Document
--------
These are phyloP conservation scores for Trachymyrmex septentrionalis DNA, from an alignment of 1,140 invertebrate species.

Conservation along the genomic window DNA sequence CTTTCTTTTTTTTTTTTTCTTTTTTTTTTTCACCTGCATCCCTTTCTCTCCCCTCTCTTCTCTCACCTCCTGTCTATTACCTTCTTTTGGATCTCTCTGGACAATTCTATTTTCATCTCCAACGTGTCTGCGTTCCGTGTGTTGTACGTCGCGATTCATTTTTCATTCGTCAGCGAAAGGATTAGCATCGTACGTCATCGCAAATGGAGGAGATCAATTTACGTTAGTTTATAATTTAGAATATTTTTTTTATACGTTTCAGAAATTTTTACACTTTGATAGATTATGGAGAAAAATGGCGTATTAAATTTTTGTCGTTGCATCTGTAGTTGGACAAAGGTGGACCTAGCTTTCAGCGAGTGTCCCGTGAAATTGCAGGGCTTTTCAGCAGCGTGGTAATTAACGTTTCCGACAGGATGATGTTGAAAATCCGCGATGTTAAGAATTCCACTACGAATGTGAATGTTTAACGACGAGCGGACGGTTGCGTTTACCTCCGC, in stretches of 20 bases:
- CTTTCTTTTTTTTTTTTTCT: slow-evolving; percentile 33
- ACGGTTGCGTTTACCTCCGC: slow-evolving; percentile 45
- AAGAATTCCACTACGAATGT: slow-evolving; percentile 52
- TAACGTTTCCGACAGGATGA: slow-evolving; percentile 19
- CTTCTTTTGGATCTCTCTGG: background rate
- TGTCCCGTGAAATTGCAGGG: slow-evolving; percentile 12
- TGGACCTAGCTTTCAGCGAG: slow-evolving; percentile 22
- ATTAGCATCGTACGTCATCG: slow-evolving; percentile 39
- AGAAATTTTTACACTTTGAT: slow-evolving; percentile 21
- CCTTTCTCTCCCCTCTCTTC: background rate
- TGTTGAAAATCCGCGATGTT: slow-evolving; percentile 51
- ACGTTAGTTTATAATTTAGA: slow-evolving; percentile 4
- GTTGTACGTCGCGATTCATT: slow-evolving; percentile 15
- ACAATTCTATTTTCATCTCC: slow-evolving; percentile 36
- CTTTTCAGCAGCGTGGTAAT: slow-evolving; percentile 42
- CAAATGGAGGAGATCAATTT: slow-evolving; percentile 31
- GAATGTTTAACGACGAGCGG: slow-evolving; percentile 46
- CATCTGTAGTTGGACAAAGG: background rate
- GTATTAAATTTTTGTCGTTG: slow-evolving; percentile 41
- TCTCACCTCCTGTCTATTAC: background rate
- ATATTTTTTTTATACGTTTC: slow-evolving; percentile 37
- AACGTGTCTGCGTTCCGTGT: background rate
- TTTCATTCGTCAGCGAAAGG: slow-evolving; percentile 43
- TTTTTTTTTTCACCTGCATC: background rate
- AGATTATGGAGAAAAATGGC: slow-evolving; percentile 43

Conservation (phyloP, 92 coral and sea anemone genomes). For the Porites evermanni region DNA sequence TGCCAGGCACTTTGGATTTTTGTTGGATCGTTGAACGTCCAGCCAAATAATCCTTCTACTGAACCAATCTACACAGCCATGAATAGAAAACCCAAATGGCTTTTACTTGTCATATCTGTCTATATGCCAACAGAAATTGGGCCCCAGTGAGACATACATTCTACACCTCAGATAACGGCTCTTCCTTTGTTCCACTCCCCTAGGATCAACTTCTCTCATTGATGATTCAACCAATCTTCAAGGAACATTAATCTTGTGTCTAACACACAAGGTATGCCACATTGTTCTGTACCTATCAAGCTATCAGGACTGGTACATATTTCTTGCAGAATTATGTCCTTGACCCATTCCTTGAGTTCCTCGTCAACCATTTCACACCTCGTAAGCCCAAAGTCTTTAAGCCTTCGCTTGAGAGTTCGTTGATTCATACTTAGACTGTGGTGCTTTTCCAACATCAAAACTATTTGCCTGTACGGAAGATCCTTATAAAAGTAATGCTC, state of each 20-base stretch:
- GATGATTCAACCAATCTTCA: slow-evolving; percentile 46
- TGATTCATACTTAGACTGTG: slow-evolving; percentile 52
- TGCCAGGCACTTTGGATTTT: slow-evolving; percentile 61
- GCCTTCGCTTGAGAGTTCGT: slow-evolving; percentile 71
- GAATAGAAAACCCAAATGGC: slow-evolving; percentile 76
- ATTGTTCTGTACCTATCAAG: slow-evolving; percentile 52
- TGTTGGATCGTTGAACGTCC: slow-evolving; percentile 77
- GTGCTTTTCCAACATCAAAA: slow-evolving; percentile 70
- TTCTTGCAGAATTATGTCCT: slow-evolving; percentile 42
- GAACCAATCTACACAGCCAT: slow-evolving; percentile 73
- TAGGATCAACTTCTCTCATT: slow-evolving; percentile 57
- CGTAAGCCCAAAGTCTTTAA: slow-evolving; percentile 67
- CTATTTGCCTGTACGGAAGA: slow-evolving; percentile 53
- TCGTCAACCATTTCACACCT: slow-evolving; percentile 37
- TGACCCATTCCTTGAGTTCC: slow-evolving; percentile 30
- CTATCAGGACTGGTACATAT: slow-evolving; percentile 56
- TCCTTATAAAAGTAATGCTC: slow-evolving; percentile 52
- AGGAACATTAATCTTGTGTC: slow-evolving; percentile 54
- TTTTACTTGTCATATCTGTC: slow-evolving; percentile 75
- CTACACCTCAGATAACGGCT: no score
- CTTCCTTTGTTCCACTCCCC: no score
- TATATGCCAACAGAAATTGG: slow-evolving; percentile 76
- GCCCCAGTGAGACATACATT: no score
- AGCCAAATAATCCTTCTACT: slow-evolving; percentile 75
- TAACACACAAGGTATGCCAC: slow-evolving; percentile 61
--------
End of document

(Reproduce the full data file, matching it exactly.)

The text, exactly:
These are phyloP conservation scores for Trachymyrmex septentrionalis DNA, from an alignment of 1,140 invertebrate species.

Conservation along the genomic window DNA sequence CTTTCTTTTTTTTTTTTTCTTTTTTTTTTTCACCTGCATCCCTTTCTCTCCCCTCTCTTCTCTCACCTCCTGTCTATTACCTTCTTTTGGATCTCTCTGGACAATTCTATTTTCATCTCCAACGTGTCTGCGTTCCGTGTGTTGTACGTCGCGATTCATTTTTCATTCGTCAGCGAAAGGATTAGCATCGTACGTCATCGCAAATGGAGGAGATCAATTTACGTTAGTTTATAATTTAGAATATTTTTTTTATACGTTTCAGAAATTTTTACACTTTGATAGATTATGGAGAAAAATGGCGTATTAAATTTTTGTCGTTGCATCTGTAGTTGGACAAAGGTGGACCTAGCTTTCAGCGAGTGTCCCGTGAAATTGCAGGGCTTTTCAGCAGCGTGGTAATTAACGTTTCCGACAGGATGATGTTGAAAATCCGCGATGTTAAGAATTCCACTACGAATGTGAATGTTTAACGACGAGCGGACGGTTGCGTTTACCTCCGC, in stretches of 20 bases:
- CTTTCTTTTTTTTTTTTTCT: slow-evolving; percentile 33
- ACGGTTGCGTTTACCTCCGC: slow-evolving; percentile 45
- AAGAATTCCACTACGAATGT: slow-evolving; percentile 52
- TAACGTTTCCGACAGGATGA: slow-evolving; percentile 19
- CTTCTTTTGGATCTCTCTGG: background rate
- TGTCCCGTGAAATTGCAGGG: slow-evolving; percentile 12
- TGGACCTAGCTTTCAGCGAG: slow-evolving; percentile 22
- ATTAGCATCGTACGTCATCG: slow-evolving; percentile 39
- AGAAATTTTTACACTTTGAT: slow-evolving; percentile 21
- CCTTTCTCTCCCCTCTCTTC: background rate
- TGTTGAAAATCCGCGATGTT: slow-evolving; percentile 51
- ACGTTAGTTTATAATTTAGA: slow-evolving; percentile 4
- GTTGTACGTCGCGATTCATT: slow-evolving; percentile 15
- ACAATTCTATTTTCATCTCC: slow-evolving; percentile 36
- CTTTTCAGCAGCGTGGTAAT: slow-evolving; percentile 42
- CAAATGGAGGAGATCAATTT: slow-evolving; percentile 31
- GAATGTTTAACGACGAGCGG: slow-evolving; percentile 46
- CATCTGTAGTTGGACAAAGG: background rate
- GTATTAAATTTTTGTCGTTG: slow-evolving; percentile 41
- TCTCACCTCCTGTCTATTAC: background rate
- ATATTTTTTTTATACGTTTC: slow-evolving; percentile 37
- AACGTGTCTGCGTTCCGTGT: background rate
- TTTCATTCGTCAGCGAAAGG: slow-evolving; percentile 43
- TTTTTTTTTTCACCTGCATC: background rate
- AGATTATGGAGAAAAATGGC: slow-evolving; percentile 43

Conservation (phyloP, 92 coral and sea anemone genomes). For the Porites evermanni region DNA sequence TGCCAGGCACTTTGGATTTTTGTTGGATCGTTGAACGTCCAGCCAAATAATCCTTCTACTGAACCAATCTACACAGCCATGAATAGAAAACCCAAATGGCTTTTACTTGTCATATCTGTCTATATGCCAACAGAAATTGGGCCCCAGTGAGACATACATTCTACACCTCAGATAACGGCTCTTCCTTTGTTCCACTCCCCTAGGATCAACTTCTCTCATTGATGATTCAACCAATCTTCAAGGAACATTAATCTTGTGTCTAACACACAAGGTATGCCACATTGTTCTGTACCTATCAAGCTATCAGGACTGGTACATATTTCTTGCAGAATTATGTCCTTGACCCATTCCTTGAGTTCCTCGTCAACCATTTCACACCTCGTAAGCCCAAAGTCTTTAAGCCTTCGCTTGAGAGTTCGTTGATTCATACTTAGACTGTGGTGCTTTTCCAACATCAAAACTATTTGCCTGTACGGAAGATCCTTATAAAAGTAATGCTC, state of each 20-base stretch:
- GATGATTCAACCAATCTTCA: slow-evolving; percentile 46
- TGATTCATACTTAGACTGTG: slow-evolving; percentile 52
- TGCCAGGCACTTTGGATTTT: slow-evolving; percentile 61
- GCCTTCGCTTGAGAGTTCGT: slow-evolving; percentile 71
- GAATAGAAAACCCAAATGGC: slow-evolving; percentile 76
- ATTGTTCTGTACCTATCAAG: slow-evolving; percentile 52
- TGTTGGATCGTTGAACGTCC: slow-evolving; percentile 77
- GTGCTTTTCCAACATCAAAA: slow-evolving; percentile 70
- TTCTTGCAGAATTATGTCCT: slow-evolving; percentile 42
- GAACCAATCTACACAGCCAT: slow-evolving; percentile 73
- TAGGATCAACTTCTCTCATT: slow-evolving; percentile 57
- CGTAAGCCCAAAGTCTTTAA: slow-evolving; percentile 67
- CTATTTGCCTGTACGGAAGA: slow-evolving; percentile 53
- TCGTCAACCATTTCACACCT: slow-evolving; percentile 37
- TGACCCATTCCTTGAGTTCC: slow-evolving; percentile 30
- CTATCAGGACTGGTACATAT: slow-evolving; percentile 56
- TCCTTATAAAAGTAATGCTC: slow-evolving; percentile 52
- AGGAACATTAATCTTGTGTC: slow-evolving; percentile 54
- TTTTACTTGTCATATCTGTC: slow-evolving; percentile 75
- CTACACCTCAGATAACGGCT: no score
- CTTCCTTTGTTCCACTCCCC: no score
- TATATGCCAACAGAAATTGG: slow-evolving; percentile 76
- GCCCCAGTGAGACATACATT: no score
- AGCCAAATAATCCTTCTACT: slow-evolving; percentile 75
- TAACACACAAGGTATGCCAC: slow-evolving; percentile 61